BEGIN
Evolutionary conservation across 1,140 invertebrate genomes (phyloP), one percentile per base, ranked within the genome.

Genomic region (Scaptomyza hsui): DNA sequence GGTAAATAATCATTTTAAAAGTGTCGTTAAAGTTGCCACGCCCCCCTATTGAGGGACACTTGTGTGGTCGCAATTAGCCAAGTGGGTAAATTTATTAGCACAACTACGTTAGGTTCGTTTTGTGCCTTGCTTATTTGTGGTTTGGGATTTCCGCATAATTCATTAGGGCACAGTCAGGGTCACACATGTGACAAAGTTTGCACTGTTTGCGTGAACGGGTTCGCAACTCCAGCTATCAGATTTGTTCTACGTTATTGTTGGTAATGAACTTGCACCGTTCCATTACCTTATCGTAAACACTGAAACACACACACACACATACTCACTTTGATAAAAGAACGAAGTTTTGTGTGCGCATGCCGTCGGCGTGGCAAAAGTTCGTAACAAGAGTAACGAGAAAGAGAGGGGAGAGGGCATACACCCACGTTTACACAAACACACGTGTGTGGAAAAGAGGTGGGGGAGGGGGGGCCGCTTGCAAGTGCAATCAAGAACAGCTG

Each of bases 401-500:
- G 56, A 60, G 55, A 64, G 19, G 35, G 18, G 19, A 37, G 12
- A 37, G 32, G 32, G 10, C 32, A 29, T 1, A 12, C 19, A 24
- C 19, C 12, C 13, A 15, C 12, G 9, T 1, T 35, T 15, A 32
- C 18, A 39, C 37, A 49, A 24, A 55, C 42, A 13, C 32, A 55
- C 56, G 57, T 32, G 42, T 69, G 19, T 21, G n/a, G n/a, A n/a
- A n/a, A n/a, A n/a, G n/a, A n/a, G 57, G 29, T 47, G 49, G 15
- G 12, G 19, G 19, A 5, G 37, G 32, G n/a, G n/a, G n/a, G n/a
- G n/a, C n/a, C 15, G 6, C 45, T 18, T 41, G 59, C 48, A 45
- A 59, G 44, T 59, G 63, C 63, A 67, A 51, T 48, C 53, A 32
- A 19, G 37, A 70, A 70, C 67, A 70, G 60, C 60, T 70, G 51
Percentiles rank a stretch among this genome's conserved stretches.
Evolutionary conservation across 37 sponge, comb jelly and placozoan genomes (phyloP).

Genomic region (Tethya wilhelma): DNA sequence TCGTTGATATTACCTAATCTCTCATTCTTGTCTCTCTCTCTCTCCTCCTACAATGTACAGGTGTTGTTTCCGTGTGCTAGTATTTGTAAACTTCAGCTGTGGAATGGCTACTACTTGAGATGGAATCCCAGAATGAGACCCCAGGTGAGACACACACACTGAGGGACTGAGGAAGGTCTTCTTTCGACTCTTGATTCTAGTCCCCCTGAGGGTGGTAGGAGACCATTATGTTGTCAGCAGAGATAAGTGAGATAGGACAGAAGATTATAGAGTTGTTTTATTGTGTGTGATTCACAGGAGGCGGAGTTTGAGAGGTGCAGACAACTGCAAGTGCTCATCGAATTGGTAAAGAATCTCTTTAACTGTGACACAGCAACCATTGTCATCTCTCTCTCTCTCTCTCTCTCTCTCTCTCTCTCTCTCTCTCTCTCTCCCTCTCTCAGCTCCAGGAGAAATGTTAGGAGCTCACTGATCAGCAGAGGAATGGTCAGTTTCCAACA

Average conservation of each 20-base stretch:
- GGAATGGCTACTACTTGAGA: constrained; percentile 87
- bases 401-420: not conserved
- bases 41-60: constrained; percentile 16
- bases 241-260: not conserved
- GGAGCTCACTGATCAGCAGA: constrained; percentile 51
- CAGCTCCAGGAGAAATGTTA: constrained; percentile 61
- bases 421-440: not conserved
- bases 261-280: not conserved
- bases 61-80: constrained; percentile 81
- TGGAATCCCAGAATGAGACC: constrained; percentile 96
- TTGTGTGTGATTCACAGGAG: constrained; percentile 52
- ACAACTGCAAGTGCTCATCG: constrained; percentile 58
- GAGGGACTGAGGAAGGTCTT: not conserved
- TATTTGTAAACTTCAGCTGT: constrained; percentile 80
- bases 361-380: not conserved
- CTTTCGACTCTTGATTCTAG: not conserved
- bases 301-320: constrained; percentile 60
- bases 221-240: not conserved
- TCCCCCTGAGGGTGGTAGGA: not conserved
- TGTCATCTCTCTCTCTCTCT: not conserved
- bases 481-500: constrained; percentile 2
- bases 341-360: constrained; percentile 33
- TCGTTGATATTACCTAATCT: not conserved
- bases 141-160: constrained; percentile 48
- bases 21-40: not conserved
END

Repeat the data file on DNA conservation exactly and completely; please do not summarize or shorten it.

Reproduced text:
Evolutionary conservation across 1,140 invertebrate genomes (phyloP), one percentile per base, ranked within the genome.

Genomic region (Scaptomyza hsui): DNA sequence GGTAAATAATCATTTTAAAAGTGTCGTTAAAGTTGCCACGCCCCCCTATTGAGGGACACTTGTGTGGTCGCAATTAGCCAAGTGGGTAAATTTATTAGCACAACTACGTTAGGTTCGTTTTGTGCCTTGCTTATTTGTGGTTTGGGATTTCCGCATAATTCATTAGGGCACAGTCAGGGTCACACATGTGACAAAGTTTGCACTGTTTGCGTGAACGGGTTCGCAACTCCAGCTATCAGATTTGTTCTACGTTATTGTTGGTAATGAACTTGCACCGTTCCATTACCTTATCGTAAACACTGAAACACACACACACACATACTCACTTTGATAAAAGAACGAAGTTTTGTGTGCGCATGCCGTCGGCGTGGCAAAAGTTCGTAACAAGAGTAACGAGAAAGAGAGGGGAGAGGGCATACACCCACGTTTACACAAACACACGTGTGTGGAAAAGAGGTGGGGGAGGGGGGGCCGCTTGCAAGTGCAATCAAGAACAGCTG

Each of bases 401-500:
- G 56, A 60, G 55, A 64, G 19, G 35, G 18, G 19, A 37, G 12
- A 37, G 32, G 32, G 10, C 32, A 29, T 1, A 12, C 19, A 24
- C 19, C 12, C 13, A 15, C 12, G 9, T 1, T 35, T 15, A 32
- C 18, A 39, C 37, A 49, A 24, A 55, C 42, A 13, C 32, A 55
- C 56, G 57, T 32, G 42, T 69, G 19, T 21, G n/a, G n/a, A n/a
- A n/a, A n/a, A n/a, G n/a, A n/a, G 57, G 29, T 47, G 49, G 15
- G 12, G 19, G 19, A 5, G 37, G 32, G n/a, G n/a, G n/a, G n/a
- G n/a, C n/a, C 15, G 6, C 45, T 18, T 41, G 59, C 48, A 45
- A 59, G 44, T 59, G 63, C 63, A 67, A 51, T 48, C 53, A 32
- A 19, G 37, A 70, A 70, C 67, A 70, G 60, C 60, T 70, G 51
Percentiles rank a stretch among this genome's conserved stretches.
Evolutionary conservation across 37 sponge, comb jelly and placozoan genomes (phyloP).

Genomic region (Tethya wilhelma): DNA sequence TCGTTGATATTACCTAATCTCTCATTCTTGTCTCTCTCTCTCTCCTCCTACAATGTACAGGTGTTGTTTCCGTGTGCTAGTATTTGTAAACTTCAGCTGTGGAATGGCTACTACTTGAGATGGAATCCCAGAATGAGACCCCAGGTGAGACACACACACTGAGGGACTGAGGAAGGTCTTCTTTCGACTCTTGATTCTAGTCCCCCTGAGGGTGGTAGGAGACCATTATGTTGTCAGCAGAGATAAGTGAGATAGGACAGAAGATTATAGAGTTGTTTTATTGTGTGTGATTCACAGGAGGCGGAGTTTGAGAGGTGCAGACAACTGCAAGTGCTCATCGAATTGGTAAAGAATCTCTTTAACTGTGACACAGCAACCATTGTCATCTCTCTCTCTCTCTCTCTCTCTCTCTCTCTCTCTCTCTCTCTCTCTCCCTCTCTCAGCTCCAGGAGAAATGTTAGGAGCTCACTGATCAGCAGAGGAATGGTCAGTTTCCAACA

Average conservation of each 20-base stretch:
- GGAATGGCTACTACTTGAGA: constrained; percentile 87
- bases 401-420: not conserved
- bases 41-60: constrained; percentile 16
- bases 241-260: not conserved
- GGAGCTCACTGATCAGCAGA: constrained; percentile 51
- CAGCTCCAGGAGAAATGTTA: constrained; percentile 61
- bases 421-440: not conserved
- bases 261-280: not conserved
- bases 61-80: constrained; percentile 81
- TGGAATCCCAGAATGAGACC: constrained; percentile 96
- TTGTGTGTGATTCACAGGAG: constrained; percentile 52
- ACAACTGCAAGTGCTCATCG: constrained; percentile 58
- GAGGGACTGAGGAAGGTCTT: not conserved
- TATTTGTAAACTTCAGCTGT: constrained; percentile 80
- bases 361-380: not conserved
- CTTTCGACTCTTGATTCTAG: not conserved
- bases 301-320: constrained; percentile 60
- bases 221-240: not conserved
- TCCCCCTGAGGGTGGTAGGA: not conserved
- TGTCATCTCTCTCTCTCTCT: not conserved
- bases 481-500: constrained; percentile 2
- bases 341-360: constrained; percentile 33
- TCGTTGATATTACCTAATCT: not conserved
- bases 141-160: constrained; percentile 48
- bases 21-40: not conserved